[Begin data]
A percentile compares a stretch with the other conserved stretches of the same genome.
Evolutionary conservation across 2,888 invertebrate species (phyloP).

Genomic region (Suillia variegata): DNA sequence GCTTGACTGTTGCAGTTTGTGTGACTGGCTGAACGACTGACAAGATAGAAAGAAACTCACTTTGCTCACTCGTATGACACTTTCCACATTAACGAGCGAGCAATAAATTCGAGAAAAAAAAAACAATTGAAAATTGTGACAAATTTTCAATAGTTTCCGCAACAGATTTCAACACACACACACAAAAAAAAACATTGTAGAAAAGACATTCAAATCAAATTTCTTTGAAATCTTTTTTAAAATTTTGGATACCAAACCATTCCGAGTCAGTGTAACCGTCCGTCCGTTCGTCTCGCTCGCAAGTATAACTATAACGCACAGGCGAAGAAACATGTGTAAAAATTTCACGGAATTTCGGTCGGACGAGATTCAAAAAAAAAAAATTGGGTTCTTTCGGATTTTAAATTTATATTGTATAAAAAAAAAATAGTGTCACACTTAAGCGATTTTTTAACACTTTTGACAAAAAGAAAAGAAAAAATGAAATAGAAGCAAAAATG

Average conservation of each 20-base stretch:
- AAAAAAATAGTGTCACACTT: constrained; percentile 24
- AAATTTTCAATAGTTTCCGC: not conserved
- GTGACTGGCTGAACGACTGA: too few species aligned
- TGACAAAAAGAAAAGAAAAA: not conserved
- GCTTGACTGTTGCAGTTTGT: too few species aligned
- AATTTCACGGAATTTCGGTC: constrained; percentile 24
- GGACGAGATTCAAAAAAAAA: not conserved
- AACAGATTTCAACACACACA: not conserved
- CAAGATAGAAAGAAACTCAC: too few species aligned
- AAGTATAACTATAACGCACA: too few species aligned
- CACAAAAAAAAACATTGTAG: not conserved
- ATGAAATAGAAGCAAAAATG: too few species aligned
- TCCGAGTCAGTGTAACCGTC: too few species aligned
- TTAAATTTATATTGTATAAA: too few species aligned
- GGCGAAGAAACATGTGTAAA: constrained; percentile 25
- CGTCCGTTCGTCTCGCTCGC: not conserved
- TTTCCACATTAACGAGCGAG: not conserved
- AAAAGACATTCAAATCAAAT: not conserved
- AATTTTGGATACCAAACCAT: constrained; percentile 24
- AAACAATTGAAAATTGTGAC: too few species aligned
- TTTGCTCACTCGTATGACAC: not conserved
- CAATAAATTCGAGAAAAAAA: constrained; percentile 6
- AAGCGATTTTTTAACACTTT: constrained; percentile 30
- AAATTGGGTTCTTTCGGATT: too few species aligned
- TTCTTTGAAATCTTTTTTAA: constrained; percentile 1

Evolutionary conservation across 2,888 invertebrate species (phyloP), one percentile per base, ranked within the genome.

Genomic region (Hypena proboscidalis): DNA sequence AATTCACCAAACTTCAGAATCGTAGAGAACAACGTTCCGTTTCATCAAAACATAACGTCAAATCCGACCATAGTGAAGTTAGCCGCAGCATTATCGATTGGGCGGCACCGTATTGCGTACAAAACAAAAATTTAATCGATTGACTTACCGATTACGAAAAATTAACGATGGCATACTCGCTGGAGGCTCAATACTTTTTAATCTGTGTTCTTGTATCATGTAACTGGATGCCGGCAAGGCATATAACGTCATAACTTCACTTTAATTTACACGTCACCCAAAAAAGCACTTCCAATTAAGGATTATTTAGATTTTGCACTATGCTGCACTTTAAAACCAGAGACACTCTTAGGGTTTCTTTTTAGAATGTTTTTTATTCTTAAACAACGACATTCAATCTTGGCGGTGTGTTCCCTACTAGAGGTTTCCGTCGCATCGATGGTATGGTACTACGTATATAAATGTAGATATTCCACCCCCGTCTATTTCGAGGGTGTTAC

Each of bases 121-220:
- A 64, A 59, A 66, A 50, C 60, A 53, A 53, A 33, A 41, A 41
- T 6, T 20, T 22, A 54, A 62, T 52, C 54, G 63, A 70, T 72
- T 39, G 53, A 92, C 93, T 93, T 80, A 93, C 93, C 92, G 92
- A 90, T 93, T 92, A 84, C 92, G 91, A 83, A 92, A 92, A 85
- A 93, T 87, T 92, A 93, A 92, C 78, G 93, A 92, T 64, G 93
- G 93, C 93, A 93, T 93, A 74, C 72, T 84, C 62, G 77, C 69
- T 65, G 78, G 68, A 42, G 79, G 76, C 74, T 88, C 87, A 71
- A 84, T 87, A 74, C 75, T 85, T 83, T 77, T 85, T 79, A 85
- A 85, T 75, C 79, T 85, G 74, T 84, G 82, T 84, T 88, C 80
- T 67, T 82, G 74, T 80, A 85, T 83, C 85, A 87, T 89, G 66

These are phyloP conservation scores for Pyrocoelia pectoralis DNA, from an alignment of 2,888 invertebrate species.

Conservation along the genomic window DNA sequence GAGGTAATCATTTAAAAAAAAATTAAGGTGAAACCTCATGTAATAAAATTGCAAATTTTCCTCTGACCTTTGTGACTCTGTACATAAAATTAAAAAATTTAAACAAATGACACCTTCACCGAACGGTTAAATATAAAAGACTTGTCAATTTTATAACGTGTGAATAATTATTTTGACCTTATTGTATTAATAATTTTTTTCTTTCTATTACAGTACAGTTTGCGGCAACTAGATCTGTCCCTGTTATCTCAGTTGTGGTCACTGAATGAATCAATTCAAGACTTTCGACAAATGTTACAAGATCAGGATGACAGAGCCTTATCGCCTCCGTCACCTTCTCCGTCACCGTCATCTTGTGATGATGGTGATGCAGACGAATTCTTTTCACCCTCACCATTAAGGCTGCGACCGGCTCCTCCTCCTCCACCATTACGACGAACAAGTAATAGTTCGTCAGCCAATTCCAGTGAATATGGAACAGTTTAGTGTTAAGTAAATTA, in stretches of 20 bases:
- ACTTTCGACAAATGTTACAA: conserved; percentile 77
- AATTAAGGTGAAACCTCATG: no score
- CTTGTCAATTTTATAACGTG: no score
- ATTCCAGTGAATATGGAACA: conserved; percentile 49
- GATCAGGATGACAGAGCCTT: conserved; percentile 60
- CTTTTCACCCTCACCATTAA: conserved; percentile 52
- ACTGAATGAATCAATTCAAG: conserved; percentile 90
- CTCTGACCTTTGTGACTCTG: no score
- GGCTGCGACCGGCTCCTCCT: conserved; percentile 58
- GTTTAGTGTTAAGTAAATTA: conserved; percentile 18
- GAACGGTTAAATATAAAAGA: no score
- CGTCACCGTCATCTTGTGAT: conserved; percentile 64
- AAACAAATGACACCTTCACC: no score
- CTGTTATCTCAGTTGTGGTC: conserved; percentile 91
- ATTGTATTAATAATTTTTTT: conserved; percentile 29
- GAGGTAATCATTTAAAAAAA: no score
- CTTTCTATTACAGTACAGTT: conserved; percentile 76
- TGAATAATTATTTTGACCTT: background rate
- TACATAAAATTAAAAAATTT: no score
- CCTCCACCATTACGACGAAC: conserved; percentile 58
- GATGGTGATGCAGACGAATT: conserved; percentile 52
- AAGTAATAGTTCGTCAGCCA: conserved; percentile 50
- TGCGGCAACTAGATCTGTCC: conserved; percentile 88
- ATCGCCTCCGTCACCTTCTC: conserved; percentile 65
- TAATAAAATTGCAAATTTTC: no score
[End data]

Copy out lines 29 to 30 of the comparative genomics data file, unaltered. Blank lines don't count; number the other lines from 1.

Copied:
- TTCTTTGAAATCTTTTTTAA: constrained; percentile 1

Evolutionary conservation across 2,888 invertebrate species (phyloP), one percentile per base, ranked within the genome.